There's history, and then there's history legends. Most Americans learned their share of the legendary stuff in grade school. The Pilgrims landing at Plymouth Rock, George Washington chopping down the cherry tree, Abraham Lincoln as a rail-splitter. Sure, there's a grain of truth in these stories somewhere, but over time they've become so well-varnished by successive generations that they just beg to be debunked.
Step up, Betsy Ross. You're next.
Most of us Americans can recite her story: the humble seamstress who sewed the first stars-and-stripes flag for General George Washington, a noble heroine for the cause of freedom. Here in Philadelphia, Betsy's house is one of the most visited tourist attractions in a city filled with them. Only trouble is, Betsy's story probably didn't happen. Seems that most of the "proof" of Betsy and her flag-sewing skills came via a 19th century descendent who claimed to have the scoop. Modern historians doubt it, even as the curators of Betsy's house scramble to defend their woman by saying, "Well, it could have happened."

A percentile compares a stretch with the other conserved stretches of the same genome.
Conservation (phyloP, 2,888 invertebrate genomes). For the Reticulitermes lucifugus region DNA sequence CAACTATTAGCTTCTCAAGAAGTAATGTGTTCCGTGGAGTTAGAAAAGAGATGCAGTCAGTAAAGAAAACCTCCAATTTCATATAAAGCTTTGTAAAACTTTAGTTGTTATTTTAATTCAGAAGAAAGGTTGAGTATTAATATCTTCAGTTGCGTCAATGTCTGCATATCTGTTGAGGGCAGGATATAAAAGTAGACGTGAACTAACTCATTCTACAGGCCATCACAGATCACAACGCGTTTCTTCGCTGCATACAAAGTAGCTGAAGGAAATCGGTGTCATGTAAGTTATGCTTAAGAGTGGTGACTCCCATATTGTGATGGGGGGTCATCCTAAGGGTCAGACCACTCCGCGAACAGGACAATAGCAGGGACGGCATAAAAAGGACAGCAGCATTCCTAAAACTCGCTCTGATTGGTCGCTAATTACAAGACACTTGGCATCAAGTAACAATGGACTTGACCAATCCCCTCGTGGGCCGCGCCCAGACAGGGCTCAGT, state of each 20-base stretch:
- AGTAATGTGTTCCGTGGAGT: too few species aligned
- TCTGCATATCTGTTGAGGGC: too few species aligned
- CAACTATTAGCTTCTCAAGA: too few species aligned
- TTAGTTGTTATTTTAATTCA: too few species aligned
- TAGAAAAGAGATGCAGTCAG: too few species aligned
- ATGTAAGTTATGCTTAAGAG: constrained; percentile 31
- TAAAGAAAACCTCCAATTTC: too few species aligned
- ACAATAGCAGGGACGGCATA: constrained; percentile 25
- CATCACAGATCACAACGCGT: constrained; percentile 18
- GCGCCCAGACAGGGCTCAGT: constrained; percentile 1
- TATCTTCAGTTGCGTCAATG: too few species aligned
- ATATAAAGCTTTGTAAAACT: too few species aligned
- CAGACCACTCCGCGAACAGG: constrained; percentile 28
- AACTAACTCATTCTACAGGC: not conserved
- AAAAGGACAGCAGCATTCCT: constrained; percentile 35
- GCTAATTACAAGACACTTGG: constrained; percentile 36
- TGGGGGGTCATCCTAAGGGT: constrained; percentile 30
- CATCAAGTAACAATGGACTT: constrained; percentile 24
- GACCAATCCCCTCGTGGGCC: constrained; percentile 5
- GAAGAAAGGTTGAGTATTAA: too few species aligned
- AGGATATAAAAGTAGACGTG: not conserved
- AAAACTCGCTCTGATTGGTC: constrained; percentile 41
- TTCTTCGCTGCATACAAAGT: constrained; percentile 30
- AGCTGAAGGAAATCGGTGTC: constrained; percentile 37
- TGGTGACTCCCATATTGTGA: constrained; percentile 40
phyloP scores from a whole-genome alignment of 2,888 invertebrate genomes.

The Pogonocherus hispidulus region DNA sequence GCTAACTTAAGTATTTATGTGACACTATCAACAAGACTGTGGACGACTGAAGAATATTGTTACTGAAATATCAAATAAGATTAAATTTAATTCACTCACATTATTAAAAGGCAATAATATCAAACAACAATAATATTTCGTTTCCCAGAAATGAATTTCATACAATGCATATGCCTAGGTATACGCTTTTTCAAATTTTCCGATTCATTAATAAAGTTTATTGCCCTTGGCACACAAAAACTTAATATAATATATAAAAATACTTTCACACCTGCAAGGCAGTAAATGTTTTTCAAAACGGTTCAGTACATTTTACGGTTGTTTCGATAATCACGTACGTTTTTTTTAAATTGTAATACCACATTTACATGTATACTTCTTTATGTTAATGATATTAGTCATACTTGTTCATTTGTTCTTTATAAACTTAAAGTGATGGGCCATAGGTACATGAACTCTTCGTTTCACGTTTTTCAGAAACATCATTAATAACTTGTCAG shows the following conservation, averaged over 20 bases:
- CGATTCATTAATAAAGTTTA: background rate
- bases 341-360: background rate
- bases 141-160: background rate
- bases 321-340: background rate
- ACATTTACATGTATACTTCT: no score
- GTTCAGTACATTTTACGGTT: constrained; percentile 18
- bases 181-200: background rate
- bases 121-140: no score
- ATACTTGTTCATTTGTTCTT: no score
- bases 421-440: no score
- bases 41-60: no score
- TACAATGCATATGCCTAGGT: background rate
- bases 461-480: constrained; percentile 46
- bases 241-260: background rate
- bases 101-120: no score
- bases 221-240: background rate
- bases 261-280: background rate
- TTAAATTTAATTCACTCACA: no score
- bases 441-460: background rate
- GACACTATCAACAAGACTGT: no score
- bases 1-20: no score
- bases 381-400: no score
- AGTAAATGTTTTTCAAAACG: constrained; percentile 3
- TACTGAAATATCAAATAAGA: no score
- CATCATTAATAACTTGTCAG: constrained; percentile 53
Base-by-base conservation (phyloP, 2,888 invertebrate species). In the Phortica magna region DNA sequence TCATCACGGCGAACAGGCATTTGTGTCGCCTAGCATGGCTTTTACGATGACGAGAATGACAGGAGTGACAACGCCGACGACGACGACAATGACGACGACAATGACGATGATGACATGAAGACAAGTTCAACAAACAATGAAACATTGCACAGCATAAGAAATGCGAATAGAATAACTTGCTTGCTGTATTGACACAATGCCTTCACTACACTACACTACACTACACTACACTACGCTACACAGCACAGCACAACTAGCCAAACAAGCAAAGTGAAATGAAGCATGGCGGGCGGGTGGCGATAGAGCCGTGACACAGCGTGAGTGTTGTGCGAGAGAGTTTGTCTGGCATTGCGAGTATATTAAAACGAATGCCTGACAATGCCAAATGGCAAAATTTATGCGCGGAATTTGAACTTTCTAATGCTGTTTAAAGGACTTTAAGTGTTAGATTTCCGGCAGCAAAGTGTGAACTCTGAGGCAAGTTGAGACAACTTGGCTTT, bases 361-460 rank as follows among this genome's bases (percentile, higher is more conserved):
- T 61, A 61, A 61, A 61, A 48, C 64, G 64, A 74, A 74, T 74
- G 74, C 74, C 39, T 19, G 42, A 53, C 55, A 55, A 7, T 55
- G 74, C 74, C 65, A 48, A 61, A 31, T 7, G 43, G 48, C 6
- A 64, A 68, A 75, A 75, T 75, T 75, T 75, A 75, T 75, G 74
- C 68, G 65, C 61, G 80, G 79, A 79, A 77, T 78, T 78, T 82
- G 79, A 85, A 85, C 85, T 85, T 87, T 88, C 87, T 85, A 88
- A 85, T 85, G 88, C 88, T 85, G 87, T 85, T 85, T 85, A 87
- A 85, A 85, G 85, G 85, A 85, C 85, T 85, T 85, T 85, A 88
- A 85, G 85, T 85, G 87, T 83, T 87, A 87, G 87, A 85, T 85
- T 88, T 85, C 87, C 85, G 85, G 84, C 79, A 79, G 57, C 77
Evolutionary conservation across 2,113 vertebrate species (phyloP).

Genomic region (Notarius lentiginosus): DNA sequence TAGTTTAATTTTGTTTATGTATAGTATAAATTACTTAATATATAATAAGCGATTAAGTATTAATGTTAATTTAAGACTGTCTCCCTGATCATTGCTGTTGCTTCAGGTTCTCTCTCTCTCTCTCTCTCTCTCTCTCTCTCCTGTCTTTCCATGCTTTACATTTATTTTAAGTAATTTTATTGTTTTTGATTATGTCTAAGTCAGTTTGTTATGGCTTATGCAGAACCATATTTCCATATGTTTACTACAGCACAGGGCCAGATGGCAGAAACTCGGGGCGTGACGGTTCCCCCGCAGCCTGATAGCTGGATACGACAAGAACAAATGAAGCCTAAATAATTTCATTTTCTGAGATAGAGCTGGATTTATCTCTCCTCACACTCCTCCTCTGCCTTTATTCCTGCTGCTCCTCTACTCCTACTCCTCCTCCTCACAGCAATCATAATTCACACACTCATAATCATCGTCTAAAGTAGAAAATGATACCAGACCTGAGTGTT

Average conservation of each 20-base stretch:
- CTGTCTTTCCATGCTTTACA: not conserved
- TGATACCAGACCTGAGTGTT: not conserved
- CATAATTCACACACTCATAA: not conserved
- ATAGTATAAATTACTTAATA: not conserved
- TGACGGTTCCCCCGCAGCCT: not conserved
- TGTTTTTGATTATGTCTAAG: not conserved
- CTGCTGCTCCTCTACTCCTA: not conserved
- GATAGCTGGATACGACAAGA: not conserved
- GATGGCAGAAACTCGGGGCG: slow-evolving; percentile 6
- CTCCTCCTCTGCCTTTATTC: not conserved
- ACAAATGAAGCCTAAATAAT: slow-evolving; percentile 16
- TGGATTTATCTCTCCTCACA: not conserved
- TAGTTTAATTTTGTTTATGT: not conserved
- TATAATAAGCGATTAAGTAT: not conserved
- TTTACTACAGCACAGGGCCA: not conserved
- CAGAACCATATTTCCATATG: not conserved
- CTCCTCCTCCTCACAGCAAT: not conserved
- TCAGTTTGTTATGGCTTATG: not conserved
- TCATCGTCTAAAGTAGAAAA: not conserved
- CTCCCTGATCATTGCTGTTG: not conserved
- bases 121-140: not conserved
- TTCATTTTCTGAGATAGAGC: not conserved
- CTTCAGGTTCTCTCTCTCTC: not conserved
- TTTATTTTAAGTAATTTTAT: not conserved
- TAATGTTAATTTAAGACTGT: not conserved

We NHG do want them to get the history right, especially when telling it to kids on field trips. Really, we do. But we're also in the story-telling biz ourselves, and the Betsy Ross story is a dandy, complete with a strong, resourceful heroine. There aren't many of those in any country's history. So is it worth trashing the legend for the sake of purifying history? Or is a good fictional story loosely based on the truth worth keeping around for its entertainment value alone?
Above: The legend (and more anachronisms per pixel than you can shake a cursor at): The Birth of Old Glory by Percy Moran, c. 1917, Library of Congress.